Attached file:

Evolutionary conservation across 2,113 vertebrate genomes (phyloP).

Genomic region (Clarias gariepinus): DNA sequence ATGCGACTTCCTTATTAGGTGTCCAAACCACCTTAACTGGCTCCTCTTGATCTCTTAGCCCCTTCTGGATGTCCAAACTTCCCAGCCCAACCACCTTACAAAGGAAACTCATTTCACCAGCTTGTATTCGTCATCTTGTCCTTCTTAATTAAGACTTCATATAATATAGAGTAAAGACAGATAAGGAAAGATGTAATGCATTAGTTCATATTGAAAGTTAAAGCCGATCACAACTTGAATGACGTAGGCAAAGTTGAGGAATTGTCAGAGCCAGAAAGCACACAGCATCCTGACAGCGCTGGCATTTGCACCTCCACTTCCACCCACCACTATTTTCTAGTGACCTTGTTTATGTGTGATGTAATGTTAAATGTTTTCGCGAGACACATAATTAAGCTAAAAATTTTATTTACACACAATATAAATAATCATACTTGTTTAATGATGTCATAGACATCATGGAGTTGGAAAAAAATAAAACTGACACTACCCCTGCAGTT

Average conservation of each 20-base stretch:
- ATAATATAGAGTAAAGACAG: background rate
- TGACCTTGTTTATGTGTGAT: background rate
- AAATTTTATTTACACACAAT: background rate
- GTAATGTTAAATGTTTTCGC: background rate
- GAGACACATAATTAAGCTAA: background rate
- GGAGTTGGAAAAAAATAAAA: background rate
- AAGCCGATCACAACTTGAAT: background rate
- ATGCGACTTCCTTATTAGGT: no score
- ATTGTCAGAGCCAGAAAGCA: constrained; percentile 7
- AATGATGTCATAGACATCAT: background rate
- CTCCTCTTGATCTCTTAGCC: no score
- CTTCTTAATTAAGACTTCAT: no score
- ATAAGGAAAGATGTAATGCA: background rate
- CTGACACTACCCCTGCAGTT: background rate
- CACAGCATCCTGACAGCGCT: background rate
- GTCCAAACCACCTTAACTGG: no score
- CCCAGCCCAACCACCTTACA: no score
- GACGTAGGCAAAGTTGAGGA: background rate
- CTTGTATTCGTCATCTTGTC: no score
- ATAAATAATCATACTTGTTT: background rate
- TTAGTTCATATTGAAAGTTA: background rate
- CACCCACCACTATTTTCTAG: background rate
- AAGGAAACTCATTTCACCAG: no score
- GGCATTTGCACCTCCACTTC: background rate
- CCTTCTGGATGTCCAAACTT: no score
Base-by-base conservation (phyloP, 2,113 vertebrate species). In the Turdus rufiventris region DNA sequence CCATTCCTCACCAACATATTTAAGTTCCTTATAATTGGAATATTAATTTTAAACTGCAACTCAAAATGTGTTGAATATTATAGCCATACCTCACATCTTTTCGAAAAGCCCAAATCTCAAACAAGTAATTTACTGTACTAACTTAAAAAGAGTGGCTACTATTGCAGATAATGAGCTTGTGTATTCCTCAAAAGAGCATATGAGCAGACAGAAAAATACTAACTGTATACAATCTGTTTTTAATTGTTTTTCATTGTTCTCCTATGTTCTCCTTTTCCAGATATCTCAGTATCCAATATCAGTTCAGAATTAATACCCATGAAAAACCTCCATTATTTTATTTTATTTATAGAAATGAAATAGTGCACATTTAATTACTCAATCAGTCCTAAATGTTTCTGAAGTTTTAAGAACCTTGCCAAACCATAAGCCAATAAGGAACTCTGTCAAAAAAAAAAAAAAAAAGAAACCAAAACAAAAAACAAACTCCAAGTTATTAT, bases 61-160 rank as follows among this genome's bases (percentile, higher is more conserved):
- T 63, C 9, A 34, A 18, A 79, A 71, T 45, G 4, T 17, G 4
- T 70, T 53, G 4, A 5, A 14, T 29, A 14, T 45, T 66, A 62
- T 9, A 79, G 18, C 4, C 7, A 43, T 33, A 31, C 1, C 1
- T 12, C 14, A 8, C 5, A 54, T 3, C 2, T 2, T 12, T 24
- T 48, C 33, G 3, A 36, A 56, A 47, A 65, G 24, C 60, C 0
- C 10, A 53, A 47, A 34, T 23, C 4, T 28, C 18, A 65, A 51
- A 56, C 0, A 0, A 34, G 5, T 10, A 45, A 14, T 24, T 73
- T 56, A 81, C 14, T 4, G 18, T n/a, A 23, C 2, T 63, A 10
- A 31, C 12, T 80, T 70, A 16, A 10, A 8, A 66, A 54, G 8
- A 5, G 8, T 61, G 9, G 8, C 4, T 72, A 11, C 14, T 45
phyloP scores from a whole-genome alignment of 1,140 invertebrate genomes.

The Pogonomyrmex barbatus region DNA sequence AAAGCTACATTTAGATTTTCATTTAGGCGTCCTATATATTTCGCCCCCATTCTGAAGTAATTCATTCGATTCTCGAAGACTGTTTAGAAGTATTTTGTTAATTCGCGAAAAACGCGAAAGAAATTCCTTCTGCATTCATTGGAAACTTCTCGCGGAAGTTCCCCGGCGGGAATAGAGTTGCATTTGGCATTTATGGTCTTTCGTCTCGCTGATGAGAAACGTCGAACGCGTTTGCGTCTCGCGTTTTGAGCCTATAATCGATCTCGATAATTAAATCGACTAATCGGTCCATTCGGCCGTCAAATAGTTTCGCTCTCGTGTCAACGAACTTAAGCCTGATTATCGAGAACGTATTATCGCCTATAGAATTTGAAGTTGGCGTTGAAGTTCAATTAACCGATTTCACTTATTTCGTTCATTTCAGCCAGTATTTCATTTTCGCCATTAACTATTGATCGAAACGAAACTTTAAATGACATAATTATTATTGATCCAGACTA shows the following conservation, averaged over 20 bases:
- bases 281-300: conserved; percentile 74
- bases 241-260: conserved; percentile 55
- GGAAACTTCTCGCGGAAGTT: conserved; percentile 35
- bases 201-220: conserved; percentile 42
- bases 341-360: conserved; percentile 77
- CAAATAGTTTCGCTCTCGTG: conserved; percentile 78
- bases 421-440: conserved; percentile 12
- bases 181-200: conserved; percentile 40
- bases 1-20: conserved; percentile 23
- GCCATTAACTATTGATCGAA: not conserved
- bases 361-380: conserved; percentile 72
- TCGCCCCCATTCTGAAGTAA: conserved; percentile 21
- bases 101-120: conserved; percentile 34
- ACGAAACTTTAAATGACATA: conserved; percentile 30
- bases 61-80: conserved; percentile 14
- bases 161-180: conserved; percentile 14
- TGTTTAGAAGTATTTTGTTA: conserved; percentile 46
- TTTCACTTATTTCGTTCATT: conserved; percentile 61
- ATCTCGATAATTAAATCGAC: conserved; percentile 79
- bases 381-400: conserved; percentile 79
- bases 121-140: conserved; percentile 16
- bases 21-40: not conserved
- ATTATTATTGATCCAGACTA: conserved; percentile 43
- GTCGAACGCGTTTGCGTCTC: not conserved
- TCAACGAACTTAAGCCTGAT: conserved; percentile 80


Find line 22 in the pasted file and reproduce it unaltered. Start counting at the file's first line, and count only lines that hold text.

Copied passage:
- CTTGTATTCGTCATCTTGTC: no score